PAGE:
The minority stress paradigm was developed to address the stresses that accrue to gender and sexual minorities as a result of higher rates of stigma and discrimination [17]. According to the minority stress theory, gender- and sexual-minority status is a fundamental cause of health disparities because it is socially stigmatized and entails disadvantage [5, 17]. Transgender people represent one of the least understood and most stigmatized groups in the lesbian, gay, bisexual, and transgender (LGBT) population [17]. This “minority among minorities” experience not only boosts transgender people’s stress and increases the risk of suicide by exposing them to institutional and interpersonal stigma and discrimination but also may modify how marriage shapes their experiences of social support and social integration as we discuss next.

The marital relationship has historically been recognized as the most important social relationship in adulthood and an essential pathway to a meaningful life and to personal maturity [18]. Married people have an advantage over unmarried people in access to social support and social integration [15, 16, 19]. Married transgender people may use these advantages to avoid and respond to transgender-based discrimination—a risk factor for suicide. Because transgender people often feel socially isolated and report a lack of support [20], even from their biological family and intimate partners [21], they may feel a lack of security and safety as a result of high levels of transphobia, thus increasing risk of suicide. Having a spouse as a source of social support and companionship may mitigate perceptions of isolation and reduce the risk of suicide. Alternatively, transgender people who are more socially integrated and have greater access to social support, and thus have lower risk of suicide, may be advantaged in the marriage market and thus may be more likely to marry. Taken together, we hypothesize that married transgender people will have lower risk of suicide ideation and attempt than unmarried transgender people.

Gender differences

Health and well-being benefits of marriage are suggested to be greater for men than for women because women in heterosexual marriages more often provide emotional and social support and maintain network connections in the marriage while men are more likely to receive such health promotion benefits from their wives [9, 15, 22, 23]. Yet, it is unclear whether this gendered pattern holds for transgender spouses. This pattern may be reproduced as transgender individuals seek gender coherence within relationships with different-gender partners through traditional enactments of masculinity and femininity [24, 25]. However, it is also likely that this gendered pattern diverges in marriages involving a transgender spouse because of transgender individuals’ complex experiences of gender [26, 27]: research suggests that relationships involving sexual and gender minority individuals often feature less intensely gendered differences in their relationship [26, 28], particularly in same-gender marriages [29].

We expect that transwomen experience greater benefits from marriage associated with suicidality than transmen for several reasons. First, transitioning for transmen is often a “status-boosting” process resulting in the accrual of male privileges in society (e.g., labor market) [24, 27]. In contrast, transwomen may experience the double burden of being both transgender and female [27], resulting in elevated stress and increased risk of suicide ideation and attempt. Moreover, transitioning evokes more experiences of discrimination [30], violence (especially hate crimes) [31, 32], and minority stress for transwomen than transmen; transwomen may therefore feel more socially isolated than transmen. Married transwomen with a supportive spouse may feel more connected with others, less socially isolated, and more self-confident in their chosen gender [33], and thus may have lower risk of suicide ideation and attempt than unmarried transwomen. Taken together, we expect that marital status differences in suicide ideation and attempt will differ between transwomen and transmen.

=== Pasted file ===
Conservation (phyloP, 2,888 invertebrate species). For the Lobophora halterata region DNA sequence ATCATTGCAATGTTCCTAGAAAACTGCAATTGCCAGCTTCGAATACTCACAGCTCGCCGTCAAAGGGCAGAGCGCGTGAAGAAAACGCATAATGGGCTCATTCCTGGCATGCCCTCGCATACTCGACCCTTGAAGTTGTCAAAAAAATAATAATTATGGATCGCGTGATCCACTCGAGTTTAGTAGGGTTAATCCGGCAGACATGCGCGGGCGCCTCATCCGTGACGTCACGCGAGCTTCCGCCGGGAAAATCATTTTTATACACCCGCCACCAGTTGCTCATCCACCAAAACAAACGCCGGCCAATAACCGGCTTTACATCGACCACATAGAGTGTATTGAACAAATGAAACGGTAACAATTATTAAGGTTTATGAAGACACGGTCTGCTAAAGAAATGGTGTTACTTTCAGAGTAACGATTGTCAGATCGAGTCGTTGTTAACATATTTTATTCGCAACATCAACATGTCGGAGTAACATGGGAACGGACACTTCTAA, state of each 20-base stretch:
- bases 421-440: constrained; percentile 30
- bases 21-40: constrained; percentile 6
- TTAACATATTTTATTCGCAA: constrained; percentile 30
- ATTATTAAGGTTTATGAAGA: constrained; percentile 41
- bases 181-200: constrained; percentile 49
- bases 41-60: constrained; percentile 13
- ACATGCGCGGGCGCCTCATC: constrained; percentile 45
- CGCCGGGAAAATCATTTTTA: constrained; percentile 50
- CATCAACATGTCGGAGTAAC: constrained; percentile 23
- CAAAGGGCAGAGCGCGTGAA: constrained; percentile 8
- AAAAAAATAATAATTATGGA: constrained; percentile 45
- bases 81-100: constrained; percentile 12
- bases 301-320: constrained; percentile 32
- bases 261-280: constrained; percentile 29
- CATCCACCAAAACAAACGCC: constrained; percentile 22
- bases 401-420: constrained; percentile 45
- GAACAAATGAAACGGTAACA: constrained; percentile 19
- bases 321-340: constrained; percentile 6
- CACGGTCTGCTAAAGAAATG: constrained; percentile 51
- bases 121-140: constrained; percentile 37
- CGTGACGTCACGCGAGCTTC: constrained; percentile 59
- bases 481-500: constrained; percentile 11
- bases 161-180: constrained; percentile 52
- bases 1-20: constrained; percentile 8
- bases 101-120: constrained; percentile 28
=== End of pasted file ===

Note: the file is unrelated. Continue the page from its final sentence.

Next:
Materials and methods

Data and sample

We used data from the 2015 U.S. Transgender Survey (USTS), conducted by the National Center for Transgender Equality and the National Gay and Lesbian Task Force. The USTS is the largest anonymous online survey on the experiences of transgender adults (ages 18 and older) in the United States, with 27,715 respondents from all fifty states, the District of Columbia, American Samoa, Guam, Puerto Rico [34]. Yet, USTS is not population-based or representative, as the sample was recruited using convenience-sampling techniques including venue-based sampling and snowball sampling. The survey was announced through a network of more than 800 transgender-led or transgender-serving community-based organizations and 150 active online community listservs in the United States. The total USTS sample included 27,715 valid respondents, including 17,188 (62%) transgender, 9,769 (35%) gender nonconforming, and 758 (3%) cross-dresser respondents. Because our research questions focused on transgender people, our analytic sample was restricted to those 17,188 respondents who self-identified as transgender (i.e., assigned birth sex is different from current primary gender identity and/or respondent identifies primarily as transgender or transsexual). We further excluded the 50 transgender respondents missing on marital status and the 21 respondents missing on the suicide ideation or attempt, leaving a sample of 17,117 respondents (9,182 transwomen, i.e., assigned birth sex is male and the current primary gender identity is woman and/or respondent identifies primarily as transwoman and 7,935 transmen, i.e., assigned birth sex is female and the current primary gender identity is man and/or respondent identifies primarily as transman). The analytic sample used to estimate suicide attempt is limited to respondents who reported suicide ideation in the last 12 months, leaving 8,058 respondents (4,342 transwomen and 3,716 transmen). We used the Multiple Imputation using Chained Equations (MICE) system [35], including the dependent variables for imputation as recommended [36] to impute all other covariates.